Age UK uses cookies to ensure that we give you the best experience. By continuing to use this site, you are agreeing to our policy. To read more about how we use cookies and how you can control them Read our cookie policy
Skip to content
Please donate

Connecting with culture to reduce loneliness amongst ethnic minority communities

Exploring examples from the Time to Shine programme in Leeds.

Research shows that for some Black, Asian and Minority Ethnic (BAME) people, cultural factors play a role in their loneliness. Some BAME communities have large family networks yet people within them may nevertheless experience loneliness due to having less involvement with peers, or activities that interest them. There is also an identified link between loneliness and the relatively high levels of poverty experienced by some BAME groups.

Emerging findings from an ongoing evaluation of a programme in Leeds, called Time to Shine, which includes targeted projects that work with older people from Indian, Chinese and Irish backgrounds, provide learning on how to support older BAME individuals who are, or may be at risk of being, lonely.


What is Time to Shine?

The Time to Shine programme, run by the Leeds Older People’s Forum, aims to reduce loneliness of the older population in Leeds. It is funded by the Big Lottery Fund’s Fulfilling Lives: Ageing Better initiative. The activities provided through the programme are designed by older people and aimed to be fun, sociable and, importantly for BAME individuals, culturally appropriate and inclusive (for example by recruiting bilingual volunteers and running sessions in venues where BAME older people attend). So far, almost 40% of participants supported in the programme are from a BAME background.


What did we learn?

Cultural differences mean that support aimed at the general population will not always reach or engage some older BAME people. One Punjabi speaking participant talked about how older people in some Indian communities are influenced by the views of their family members. This is why support involving a volunteer cooking a meal at a participant's home had mixed success, as some participants were concerned that family members would view this as charity, which they perceived in a negative way.

Providing support that is sensitive to cultural attitudes and practices is important when reaching and engaging some older BAME people, and it enables the support to link to their culture to create a sense of belonging. Activities aimed at older Irish men successfully reduced loneliness by providing links to their Irish cultural heritage, such as holding events in an Irish pub or showing an Irish film. Similarly, activities aimed at Chinese older people involved purchases of chopsticks, bowls and Chinese tea for participants to use, which was viewed as helping to reinforce the Chinese Seniors' sense of belonging. Focus group participants said they particularly liked the fact that the sessions are exclusively for Chinese people as they feel part of a big family.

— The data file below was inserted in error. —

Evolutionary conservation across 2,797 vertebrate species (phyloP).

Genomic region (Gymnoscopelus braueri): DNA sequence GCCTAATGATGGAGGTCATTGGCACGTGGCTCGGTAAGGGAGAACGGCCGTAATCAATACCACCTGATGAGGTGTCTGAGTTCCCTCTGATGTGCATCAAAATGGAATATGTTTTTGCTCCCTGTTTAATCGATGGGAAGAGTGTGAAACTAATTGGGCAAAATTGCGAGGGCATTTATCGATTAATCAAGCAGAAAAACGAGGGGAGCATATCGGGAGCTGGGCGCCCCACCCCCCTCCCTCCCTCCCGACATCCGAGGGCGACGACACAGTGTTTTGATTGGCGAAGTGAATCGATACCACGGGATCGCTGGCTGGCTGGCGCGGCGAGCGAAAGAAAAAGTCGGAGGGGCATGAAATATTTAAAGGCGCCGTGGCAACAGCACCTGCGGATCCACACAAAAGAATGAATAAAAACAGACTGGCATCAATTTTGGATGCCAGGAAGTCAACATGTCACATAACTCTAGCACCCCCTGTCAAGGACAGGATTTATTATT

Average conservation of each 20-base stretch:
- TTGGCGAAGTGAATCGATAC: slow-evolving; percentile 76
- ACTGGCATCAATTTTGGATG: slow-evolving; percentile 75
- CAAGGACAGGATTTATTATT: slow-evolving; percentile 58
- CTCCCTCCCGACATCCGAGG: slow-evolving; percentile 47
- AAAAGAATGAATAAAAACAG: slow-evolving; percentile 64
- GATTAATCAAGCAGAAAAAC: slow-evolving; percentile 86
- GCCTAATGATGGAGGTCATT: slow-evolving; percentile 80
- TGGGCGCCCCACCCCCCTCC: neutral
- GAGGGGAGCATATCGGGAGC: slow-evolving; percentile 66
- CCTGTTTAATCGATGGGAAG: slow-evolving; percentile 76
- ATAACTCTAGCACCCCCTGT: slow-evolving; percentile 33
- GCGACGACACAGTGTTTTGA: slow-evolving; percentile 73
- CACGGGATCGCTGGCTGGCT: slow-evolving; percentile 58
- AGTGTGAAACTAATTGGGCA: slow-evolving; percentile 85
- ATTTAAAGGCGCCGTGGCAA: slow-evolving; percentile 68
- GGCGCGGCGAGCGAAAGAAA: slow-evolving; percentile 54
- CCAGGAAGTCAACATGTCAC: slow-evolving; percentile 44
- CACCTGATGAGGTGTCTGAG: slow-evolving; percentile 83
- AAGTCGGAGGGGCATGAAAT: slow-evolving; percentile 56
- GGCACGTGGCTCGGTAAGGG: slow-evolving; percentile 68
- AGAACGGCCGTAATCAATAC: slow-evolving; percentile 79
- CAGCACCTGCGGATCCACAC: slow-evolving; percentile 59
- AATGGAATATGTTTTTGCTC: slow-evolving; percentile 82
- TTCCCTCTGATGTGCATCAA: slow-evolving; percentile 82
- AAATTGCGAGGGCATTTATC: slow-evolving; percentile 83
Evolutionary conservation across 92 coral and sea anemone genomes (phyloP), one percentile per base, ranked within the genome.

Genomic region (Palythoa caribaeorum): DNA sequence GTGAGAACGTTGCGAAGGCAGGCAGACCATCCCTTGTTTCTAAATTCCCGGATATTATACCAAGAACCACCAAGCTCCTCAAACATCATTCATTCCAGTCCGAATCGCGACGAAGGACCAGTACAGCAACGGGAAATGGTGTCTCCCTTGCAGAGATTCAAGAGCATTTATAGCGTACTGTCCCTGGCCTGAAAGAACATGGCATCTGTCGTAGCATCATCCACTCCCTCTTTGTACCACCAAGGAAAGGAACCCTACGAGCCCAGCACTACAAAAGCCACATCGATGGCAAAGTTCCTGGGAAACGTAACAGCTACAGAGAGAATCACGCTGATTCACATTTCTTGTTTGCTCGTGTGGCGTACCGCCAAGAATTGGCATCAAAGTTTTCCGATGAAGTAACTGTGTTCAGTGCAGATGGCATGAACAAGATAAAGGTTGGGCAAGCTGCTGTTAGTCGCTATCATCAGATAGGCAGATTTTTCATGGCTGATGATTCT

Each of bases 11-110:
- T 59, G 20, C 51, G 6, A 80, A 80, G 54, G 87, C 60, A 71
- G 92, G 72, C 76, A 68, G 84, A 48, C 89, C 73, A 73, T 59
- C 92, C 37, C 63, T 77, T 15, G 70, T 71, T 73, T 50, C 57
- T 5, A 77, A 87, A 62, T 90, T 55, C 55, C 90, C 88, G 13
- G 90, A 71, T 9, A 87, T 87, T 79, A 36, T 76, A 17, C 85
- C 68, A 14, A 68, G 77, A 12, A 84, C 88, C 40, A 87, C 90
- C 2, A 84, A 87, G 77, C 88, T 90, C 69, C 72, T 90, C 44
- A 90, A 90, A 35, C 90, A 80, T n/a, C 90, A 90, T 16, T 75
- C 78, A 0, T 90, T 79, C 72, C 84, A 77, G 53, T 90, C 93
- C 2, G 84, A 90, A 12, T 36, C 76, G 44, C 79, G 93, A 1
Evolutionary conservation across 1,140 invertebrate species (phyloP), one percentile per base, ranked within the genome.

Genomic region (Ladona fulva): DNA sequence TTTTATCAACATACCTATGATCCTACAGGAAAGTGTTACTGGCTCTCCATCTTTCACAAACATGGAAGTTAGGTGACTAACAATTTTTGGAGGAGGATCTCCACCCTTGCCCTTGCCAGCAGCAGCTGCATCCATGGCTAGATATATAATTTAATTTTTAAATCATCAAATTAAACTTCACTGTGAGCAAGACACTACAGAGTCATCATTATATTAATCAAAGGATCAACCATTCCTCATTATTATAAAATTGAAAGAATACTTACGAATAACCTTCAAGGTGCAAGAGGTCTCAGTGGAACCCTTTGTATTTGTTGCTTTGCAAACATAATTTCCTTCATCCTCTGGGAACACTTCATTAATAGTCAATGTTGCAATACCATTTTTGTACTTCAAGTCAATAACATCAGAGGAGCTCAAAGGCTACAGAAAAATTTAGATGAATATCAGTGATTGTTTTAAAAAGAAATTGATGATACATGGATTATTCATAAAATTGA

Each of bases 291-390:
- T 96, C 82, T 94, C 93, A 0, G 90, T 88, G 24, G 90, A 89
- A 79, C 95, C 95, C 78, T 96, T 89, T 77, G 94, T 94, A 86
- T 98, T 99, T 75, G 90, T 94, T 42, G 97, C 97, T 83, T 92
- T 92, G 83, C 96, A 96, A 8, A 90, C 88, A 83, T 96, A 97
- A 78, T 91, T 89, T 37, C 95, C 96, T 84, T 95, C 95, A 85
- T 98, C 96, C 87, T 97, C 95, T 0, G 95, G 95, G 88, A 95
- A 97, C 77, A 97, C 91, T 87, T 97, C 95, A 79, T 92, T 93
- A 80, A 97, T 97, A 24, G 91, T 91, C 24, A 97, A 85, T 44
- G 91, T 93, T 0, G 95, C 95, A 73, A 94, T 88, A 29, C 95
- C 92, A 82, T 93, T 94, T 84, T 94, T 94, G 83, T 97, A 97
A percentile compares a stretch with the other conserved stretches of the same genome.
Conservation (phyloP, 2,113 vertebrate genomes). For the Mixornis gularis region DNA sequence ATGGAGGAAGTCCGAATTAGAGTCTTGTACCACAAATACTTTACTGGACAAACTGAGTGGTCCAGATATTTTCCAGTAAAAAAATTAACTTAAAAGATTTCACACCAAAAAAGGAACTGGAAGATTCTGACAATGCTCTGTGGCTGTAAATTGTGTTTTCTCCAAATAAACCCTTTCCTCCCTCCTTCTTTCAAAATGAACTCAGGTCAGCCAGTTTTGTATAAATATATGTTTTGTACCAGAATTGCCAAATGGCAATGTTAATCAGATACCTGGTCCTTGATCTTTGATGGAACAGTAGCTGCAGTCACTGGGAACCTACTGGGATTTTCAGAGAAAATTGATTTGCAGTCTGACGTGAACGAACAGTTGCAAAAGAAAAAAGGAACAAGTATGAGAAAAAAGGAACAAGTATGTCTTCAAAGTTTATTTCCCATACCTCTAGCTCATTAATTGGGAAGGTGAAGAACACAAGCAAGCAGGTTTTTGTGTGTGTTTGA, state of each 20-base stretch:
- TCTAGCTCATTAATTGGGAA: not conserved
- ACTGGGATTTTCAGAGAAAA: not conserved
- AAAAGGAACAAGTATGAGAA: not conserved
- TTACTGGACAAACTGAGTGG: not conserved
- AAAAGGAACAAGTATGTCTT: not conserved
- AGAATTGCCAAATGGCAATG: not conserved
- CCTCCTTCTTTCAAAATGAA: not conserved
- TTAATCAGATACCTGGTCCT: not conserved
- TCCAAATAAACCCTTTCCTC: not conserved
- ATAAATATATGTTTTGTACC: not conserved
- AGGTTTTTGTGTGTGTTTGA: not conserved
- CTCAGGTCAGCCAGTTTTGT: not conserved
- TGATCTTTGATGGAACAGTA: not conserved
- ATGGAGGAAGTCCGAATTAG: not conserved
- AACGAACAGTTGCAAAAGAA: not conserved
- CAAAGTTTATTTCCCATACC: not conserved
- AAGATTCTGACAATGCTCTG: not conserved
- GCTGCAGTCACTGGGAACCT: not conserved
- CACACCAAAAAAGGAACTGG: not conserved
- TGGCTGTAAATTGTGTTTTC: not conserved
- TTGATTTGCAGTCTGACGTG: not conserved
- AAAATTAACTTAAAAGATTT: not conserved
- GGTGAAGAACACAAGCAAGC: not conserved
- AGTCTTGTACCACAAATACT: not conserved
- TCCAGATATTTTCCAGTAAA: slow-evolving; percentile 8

A lack of confidence due to language barriers was mentioned by some and participants from non-English speaking backgrounds particularly welcomed projects that allowed them to chat in their own language. One participant who had lost confidence due to a mixture of bereavement and ill health specifically wanted to re-engage with Punjabi speaking peers. She was therefore connected with a Punjabi speaking family, and together they enjoyed evening meals together.

There should be someone working with BAME elders, otherwise they would have missed out...it's a brilliant thing to ... reach out to every culture

It's that Irish connection, although Leeds is my home, I will always have a soft spot for Ireland... I love Irish music, I go to the Irish centre, it's the connection.


Are there other examples of projects recognising importance of cultural differences?

The importance of understanding the attitudes and practices of different cultures has not only been demonstrated through Time to Shine, but through other initiatives.

For example, Age UK’s Cascade Training Programme involved a strand focusing on empowering volunteers to engage and support BAME older people. The training included helping volunteers understand the different issues and barriers that an older person from different BAME backgrounds may face when accessing existing provision. The programme successfully trained almost 300 volunteers who supported 1,224 BAME older people across England to improve their health & wellbeing, including helping alleviate feelings of loneliness.

Summary

Some ways to support older BAME people who are, or may be at risk of being, lonely are to:

  • provide support that incorporates cultural attitudes and practices
  • enable a sense of belonging by creating a space that brings together people of similar culture, and cultural heritage
  • enable people to participate by giving consideration to barriers such as proficiency in the English language

About the authors

This article was written by Care-Connect (a research and innovation hub at the University of Sheffield) and Age UK. For further information, email s.alden@sheffield.ac.uk or evaluation@ageuk.org.uk.


Key references

Date published: July 2018

 

Last updated: Jul 03 2018

Become part of our story

Sign up today

Back to top